Americans feel they can best distinguish news from opinion in local TV news; worst, online news sites and social media

Only 43 percent of Americans find it easy to distinguish opinion from news on digital news sites or social media, according to a survey from the American Press Institute. But the job gets easier when they’re consuming media from publications they’re most familiar with. Earlier this year, API asked Americans about their relationship with the news media, polling both the public about journalists and journalists about the public. (A separate study from Pew Research earlier this month found that 57 percent of American social media users expect the news on social media to be inaccurate.) Building off that work, API pulled out these stats about sorting opinion and news on different platforms:

This program made people better at identifying disinformation. (They still weren’t great at knowing what to trust.)

The success of media literacy programs is often described in terms of number of people reached, rather than by how (or if) they actually change people’s behavior in the long run. It’s not even clear what metrics to judge them on. But a new report from a media literacy course run in Ukraine suggests that the program actually was able to change participants’ behavior — even 18 months after they’d completed the course. The program was called Learn to Discern (L2D); it was run by global development and education nonprofit IREX with funding from the Canadian government and support from local organizations Academy of Ukrainian Press and StopFake (which Nieman Lab covered four years ago). First, the raw numbers: IREX says that its L2D seminars “reached more than 15,000 people of all ages and professional backgrounds” through a “train the trainers” model, in which 361 community leaders were trained
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Beyond just “literate,” how can you help news consumers be “news fluent”?

News literacy is so last decade: Journalists and audiences need to focus on news fluency now, suggests a report from the American Press Institute. “Literacy suggests someone is either capable or incapable of performing a task — in the same way one either can or cannot read. That doesn’t aptly describe what is going on with news. People consume news constantly, even at an early age. The issue is whether they recognize the characteristics of good reporting — such as thoroughness, good sourcing, strong evidence, the difference between hearsay and eyewitness evidence and more,” argue API exectuvie director Tom Rosentiel and accountability journalism program director Jane Elizabeth. “The metaphor of fluency, by contrast, describes the process of mastering something you can already do. Fluency also is something you can accomplish on your own, through conscious effort.” That effort, they say, is the responsibility of both news producers and consumers, Continue reading "Beyond just “literate,” how can you help news consumers be “news fluent”?"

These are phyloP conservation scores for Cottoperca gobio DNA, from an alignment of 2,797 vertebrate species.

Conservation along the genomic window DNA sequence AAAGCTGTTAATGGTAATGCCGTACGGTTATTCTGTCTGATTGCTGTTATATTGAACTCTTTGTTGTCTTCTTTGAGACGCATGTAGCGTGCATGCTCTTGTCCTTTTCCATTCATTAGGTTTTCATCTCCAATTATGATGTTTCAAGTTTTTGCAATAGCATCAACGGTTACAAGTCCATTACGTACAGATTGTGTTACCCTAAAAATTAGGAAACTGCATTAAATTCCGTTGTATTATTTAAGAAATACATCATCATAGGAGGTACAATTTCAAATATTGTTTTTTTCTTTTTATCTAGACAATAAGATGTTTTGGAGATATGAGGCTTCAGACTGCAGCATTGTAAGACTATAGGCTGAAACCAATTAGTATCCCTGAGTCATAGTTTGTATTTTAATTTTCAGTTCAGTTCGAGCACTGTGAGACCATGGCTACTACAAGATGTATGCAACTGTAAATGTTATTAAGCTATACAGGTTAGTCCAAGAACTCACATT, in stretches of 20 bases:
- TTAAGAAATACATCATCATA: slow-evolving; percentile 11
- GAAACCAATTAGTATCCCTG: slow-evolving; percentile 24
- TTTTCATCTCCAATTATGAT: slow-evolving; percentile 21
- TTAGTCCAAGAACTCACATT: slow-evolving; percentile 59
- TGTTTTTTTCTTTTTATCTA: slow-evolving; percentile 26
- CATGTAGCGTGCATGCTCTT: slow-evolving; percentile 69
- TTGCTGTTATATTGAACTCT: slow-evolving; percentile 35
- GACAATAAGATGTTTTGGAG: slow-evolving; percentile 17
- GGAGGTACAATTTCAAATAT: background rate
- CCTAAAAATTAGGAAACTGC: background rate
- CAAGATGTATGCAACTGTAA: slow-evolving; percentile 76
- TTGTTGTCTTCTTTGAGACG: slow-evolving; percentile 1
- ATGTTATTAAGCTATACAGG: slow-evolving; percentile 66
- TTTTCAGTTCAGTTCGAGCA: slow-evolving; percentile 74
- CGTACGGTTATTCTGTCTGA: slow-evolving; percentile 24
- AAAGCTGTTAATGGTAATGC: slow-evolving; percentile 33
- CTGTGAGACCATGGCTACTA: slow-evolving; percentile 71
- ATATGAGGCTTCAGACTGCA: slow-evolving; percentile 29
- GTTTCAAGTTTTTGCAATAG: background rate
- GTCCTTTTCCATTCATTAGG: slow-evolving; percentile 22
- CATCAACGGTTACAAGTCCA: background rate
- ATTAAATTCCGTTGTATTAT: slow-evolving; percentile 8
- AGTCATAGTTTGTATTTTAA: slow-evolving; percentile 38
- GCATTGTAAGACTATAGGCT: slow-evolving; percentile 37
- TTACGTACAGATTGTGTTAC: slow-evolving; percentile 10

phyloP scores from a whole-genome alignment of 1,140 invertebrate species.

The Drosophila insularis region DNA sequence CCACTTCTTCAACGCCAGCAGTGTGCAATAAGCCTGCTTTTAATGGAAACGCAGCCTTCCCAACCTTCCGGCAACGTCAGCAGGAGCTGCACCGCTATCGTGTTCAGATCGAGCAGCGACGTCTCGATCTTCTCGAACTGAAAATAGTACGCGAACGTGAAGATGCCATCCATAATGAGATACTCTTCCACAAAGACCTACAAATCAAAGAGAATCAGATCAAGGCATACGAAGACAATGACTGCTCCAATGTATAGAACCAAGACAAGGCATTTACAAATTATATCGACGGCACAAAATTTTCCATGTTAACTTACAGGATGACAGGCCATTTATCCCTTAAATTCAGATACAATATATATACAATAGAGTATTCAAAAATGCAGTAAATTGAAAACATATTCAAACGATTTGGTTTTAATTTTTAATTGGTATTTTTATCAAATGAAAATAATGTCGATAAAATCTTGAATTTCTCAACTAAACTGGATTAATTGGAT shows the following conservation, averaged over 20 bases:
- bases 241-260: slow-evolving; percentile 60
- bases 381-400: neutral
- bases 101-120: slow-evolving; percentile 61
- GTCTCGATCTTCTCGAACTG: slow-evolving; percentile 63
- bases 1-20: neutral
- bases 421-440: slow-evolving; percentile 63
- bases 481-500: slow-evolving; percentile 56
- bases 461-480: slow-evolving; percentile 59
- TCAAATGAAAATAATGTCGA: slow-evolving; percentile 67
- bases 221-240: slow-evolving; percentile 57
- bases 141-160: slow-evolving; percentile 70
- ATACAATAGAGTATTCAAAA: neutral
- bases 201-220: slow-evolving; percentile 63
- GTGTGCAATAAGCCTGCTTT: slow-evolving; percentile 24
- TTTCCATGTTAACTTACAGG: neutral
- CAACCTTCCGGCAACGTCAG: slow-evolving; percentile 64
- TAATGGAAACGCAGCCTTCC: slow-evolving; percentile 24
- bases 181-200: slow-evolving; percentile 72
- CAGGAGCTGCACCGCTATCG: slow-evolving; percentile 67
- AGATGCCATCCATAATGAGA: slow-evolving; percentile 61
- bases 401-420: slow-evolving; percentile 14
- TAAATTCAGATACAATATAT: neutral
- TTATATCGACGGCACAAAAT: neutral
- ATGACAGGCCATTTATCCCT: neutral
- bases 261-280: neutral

Teaching Media Literacy With A Cape After SXSWEdu

Before I attended danah boyd’s campfire discussion at SXSWEdu on Media Literacy, I had been promoting it heavily with the hashtags #savetheworld #teachmedialit. In her talk, however, boyd strongly questioned the notion of media literacy’s ability to save the world.  Slowly tucking my cape back into my bag, I walked out of the keynote unsettled, which was probably her point. Some of the old school methods, as boyd pointed out at SXSWEdu, may not be effective against the new “weaponized digital media,” trolls, bots and online political forces with millions of dollars behind them. She has concerns about the good will and the truth that many bloggers are sending out over the internet.  She sees neo-nazis and other extremists filling the new digital media with mirrors of truth, hate and evil. In a post-modern way, I believe she also argues whether or not the truth can be found